Bug#632610: ITP: ruby-chunky-png -- pure ruby library for read/write, chunk-level access to PNG files
Owner: Jonas Smedegaard <firstname.lastname@example.org>
* Package name : ruby-chunky-png
Version : 1.2.0
Upstream Author : Willem van Bergen <email@example.com>
* URL : https://github.com/wvanbergen/chunky_png/
* License : Expat
Programming Lang: Ruby
Description : pure ruby library for read/write, chunk-level access to PNG files
This pure Ruby library can read and write PNG images without depending
on an external image library, like RMagick. It tries to be memory
efficient and reasonably fast.
* Decodes any image that the PNG standard allows. This includes all
standard color modes, all bit depths and all transparency,
interlacing and filtering options.
* Encodes images supports all color modes (true color, grayscale and
indexed) and transparency for all these color modes. The best color
mode will be chosen automatically, based on the amount of used
* R/W access to the image's pixels.
* R/W access to all image metadata that is stored in chunks.
* Memory efficient (uses a Fixnum, i.e. 4 or 8 bytes of memory per
pixel, depending on the hardware)
* Reasonably fast for Ruby standards, by only using integer math and a
highly optimized saving routine.
* Interoperability with RMagick if you really have to.
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Subject: Re: HD permissions stay put
References: <4E108F93.firstname.lastname@example.org> <email@example.com>
Date: Mon, 04 Jul 2011 10:43:42 +0900
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Reply-To: Community support for Fedora users <firstname.lastname@example.org>
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On Sun, 2011-07-03 at 19:25 -0430, Patrick O'Callaghan wrote:
> On Sun, 2011-07-03 at 14:46 -0700, JD wrote:
> > I think you have exposed a very interesting problem.
> It would be interesting if the problem hadn't been known about for the
> last 20 or 30 years, i.e. since Unix systems started being networked in
> large numbers.
> This is exactly the reason Sun created NIS (formerly called Yellow
> Pages). Using NIS a set of machines can keep user ids and other info in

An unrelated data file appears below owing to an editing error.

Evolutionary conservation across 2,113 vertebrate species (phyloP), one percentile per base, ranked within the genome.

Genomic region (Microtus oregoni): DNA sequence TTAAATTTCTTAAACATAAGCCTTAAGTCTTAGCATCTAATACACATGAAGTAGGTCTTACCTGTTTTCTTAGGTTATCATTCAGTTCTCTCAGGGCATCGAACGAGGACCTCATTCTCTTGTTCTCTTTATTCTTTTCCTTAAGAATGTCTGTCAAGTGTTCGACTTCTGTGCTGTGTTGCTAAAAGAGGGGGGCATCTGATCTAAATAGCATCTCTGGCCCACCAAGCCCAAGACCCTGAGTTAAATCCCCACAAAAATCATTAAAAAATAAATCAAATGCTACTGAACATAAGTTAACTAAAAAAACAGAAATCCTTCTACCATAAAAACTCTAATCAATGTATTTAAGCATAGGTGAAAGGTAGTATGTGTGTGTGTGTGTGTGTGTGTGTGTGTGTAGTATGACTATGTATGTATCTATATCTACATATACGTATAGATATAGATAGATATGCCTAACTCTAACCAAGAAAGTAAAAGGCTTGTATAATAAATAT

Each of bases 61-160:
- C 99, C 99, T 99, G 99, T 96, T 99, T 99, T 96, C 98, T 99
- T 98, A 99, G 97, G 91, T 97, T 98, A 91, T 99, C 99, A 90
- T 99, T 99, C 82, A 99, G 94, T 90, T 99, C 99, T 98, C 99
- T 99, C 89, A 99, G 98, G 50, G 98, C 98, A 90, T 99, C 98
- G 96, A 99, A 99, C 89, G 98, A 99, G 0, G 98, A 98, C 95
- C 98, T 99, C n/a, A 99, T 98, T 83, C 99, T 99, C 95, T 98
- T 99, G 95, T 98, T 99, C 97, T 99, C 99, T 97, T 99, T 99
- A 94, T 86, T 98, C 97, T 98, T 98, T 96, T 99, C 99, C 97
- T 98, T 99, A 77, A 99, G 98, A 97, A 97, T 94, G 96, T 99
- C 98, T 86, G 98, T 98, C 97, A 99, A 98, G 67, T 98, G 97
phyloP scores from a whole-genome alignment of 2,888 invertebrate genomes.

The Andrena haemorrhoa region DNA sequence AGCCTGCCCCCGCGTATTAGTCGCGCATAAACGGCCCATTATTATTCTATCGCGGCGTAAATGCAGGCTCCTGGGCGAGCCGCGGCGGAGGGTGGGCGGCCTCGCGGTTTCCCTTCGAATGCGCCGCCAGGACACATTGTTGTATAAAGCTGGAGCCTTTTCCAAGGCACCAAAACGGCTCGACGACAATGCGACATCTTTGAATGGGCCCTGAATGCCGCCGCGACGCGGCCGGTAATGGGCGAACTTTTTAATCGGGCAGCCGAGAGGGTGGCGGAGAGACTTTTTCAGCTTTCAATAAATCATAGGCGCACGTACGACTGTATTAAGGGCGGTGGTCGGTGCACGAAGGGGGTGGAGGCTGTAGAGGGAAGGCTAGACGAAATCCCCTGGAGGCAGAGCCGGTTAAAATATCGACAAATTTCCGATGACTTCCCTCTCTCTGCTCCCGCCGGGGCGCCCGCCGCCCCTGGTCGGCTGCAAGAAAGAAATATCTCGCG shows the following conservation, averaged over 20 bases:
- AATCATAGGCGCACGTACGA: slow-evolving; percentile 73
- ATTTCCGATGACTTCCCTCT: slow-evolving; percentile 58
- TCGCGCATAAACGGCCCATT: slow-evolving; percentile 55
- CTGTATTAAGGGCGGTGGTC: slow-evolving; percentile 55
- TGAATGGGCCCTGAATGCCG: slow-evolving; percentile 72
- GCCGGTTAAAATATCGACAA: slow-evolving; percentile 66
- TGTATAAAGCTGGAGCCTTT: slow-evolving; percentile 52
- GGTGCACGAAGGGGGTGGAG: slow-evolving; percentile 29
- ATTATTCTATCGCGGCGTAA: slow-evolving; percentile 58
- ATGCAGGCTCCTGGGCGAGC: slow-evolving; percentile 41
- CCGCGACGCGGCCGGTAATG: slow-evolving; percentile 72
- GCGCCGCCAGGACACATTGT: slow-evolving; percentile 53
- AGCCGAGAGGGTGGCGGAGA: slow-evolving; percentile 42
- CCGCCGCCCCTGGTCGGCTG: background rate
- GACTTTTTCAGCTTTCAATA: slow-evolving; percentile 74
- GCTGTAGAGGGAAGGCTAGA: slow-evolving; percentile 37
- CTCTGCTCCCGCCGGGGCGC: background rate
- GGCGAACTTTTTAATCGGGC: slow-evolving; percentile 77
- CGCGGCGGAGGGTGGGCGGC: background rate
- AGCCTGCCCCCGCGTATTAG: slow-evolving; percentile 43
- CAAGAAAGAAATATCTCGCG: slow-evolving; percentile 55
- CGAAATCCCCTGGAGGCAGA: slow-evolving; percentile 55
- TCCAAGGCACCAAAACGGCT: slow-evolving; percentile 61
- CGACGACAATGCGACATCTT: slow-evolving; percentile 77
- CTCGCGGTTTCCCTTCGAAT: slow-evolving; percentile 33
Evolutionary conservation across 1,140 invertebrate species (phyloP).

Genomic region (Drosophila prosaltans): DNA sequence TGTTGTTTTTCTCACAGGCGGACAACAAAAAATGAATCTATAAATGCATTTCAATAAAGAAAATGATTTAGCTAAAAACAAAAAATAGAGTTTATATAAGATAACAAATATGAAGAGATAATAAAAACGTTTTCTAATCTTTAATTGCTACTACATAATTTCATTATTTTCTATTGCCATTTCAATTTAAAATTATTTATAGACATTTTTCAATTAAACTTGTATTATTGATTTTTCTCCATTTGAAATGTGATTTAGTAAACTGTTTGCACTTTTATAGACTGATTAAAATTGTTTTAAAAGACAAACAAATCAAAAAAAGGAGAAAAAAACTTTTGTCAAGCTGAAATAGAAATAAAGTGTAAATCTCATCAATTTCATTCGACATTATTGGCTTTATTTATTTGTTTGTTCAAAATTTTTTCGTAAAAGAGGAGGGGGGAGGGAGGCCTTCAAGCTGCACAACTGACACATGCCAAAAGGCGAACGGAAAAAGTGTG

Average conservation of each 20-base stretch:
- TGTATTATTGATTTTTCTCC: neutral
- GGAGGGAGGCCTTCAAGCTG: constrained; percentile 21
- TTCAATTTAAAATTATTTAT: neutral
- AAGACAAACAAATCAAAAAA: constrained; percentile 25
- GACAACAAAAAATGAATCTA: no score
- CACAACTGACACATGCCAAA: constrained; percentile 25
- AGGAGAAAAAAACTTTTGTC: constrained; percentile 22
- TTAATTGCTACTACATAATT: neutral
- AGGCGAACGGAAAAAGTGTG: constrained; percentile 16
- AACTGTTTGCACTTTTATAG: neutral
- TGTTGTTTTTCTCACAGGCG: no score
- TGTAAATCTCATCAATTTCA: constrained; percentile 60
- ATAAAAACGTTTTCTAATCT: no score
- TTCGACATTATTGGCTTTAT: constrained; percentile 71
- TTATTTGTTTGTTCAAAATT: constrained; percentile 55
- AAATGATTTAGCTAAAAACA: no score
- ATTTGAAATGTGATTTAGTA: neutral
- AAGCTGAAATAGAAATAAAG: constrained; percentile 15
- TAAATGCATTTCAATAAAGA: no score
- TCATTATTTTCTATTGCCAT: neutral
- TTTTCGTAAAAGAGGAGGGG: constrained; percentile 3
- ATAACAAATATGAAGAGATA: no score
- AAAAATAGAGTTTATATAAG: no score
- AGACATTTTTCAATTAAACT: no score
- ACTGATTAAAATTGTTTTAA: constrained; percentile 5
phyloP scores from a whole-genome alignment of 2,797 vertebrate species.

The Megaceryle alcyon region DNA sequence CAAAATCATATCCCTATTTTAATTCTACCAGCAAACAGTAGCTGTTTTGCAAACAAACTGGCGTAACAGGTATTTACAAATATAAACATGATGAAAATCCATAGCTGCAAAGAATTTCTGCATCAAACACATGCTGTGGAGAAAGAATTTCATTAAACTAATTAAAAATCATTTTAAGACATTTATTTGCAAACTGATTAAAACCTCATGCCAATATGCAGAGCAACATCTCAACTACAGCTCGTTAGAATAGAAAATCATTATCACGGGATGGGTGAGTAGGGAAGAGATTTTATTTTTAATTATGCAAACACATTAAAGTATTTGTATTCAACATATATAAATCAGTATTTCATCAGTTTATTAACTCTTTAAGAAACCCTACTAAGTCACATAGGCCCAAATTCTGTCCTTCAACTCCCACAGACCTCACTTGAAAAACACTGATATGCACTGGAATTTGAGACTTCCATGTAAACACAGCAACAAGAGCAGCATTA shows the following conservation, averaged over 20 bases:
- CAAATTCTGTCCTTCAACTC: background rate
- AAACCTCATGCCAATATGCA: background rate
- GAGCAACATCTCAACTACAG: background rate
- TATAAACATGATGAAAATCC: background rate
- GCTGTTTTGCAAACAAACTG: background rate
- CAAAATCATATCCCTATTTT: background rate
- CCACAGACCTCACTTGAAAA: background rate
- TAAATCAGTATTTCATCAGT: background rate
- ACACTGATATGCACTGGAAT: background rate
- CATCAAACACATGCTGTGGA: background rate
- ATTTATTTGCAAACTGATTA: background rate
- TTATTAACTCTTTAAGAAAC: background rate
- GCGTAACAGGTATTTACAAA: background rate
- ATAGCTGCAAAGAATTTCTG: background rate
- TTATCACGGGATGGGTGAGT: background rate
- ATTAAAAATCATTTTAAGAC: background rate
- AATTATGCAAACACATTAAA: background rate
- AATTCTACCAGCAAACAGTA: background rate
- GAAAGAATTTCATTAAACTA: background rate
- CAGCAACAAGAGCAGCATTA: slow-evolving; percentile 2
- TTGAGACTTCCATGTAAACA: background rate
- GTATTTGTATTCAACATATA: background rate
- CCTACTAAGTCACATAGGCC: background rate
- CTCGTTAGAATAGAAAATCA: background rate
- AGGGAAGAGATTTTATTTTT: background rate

> sync. Nowadays LDAP is also used for this, as is Active Directory in the
> Windows world.
> Unfortunately for people with only a couple of machines on their home
> network, these are usually too much trouble to set up, so the only
> solution is manually to keep UIDs/GIDs consistent across machines.
Yeah... NIS would be a bit overkill for a single user case.
I used to play on multiple distros (a *lot*), split right down the
middle between Debian- and RPM-based systems. The solution to this is
pretty simple for a single-user (or very few user) system. Every time
you create a user on any system, specify the UID & GID explicitly, and
always use UIDs/GIDs <= 1000. Fedora doesn't care if you have a UID much
higher than 500, but Debian does care if your UID is lower than 1000 (in
fact, the man page for "useradd" on Fedora even says that 1000 is the
standard, Fedora just doesn't actually follow that).
So an example for me could be:
useradd -u 1001 -g 1001 i-yagami
So long as I use that same command to add myself to every system, no
conflicts occur anywhere. On the other hand, if I add a new system and
just enter "useradd i-yagami" (or use a GUI tool to add a user without
declaring the uid/gid manually) then the account will either have a uid
and gid of 1000 or 500, but either way my real /home/i-yagami folder
will not be the place my new, mistaken home gets created and the
permissions of the real home folder from within the new system will
simply say 1001:1001.
I don't really like the idea of passing the shadow and passwd files
around between systems or doing a lot of pipeline magic to fix
inconsistencies between such files across distros. The problem is that
different distros/systems handle user creation differently and you can
be unexpectedly missing things or having weird minor trouble with your
shared home folder. So going through the explicit "useradd -u # -g #
[name]" process was the easiest way for me and its anything but a burden
when dealing with a handful of users.
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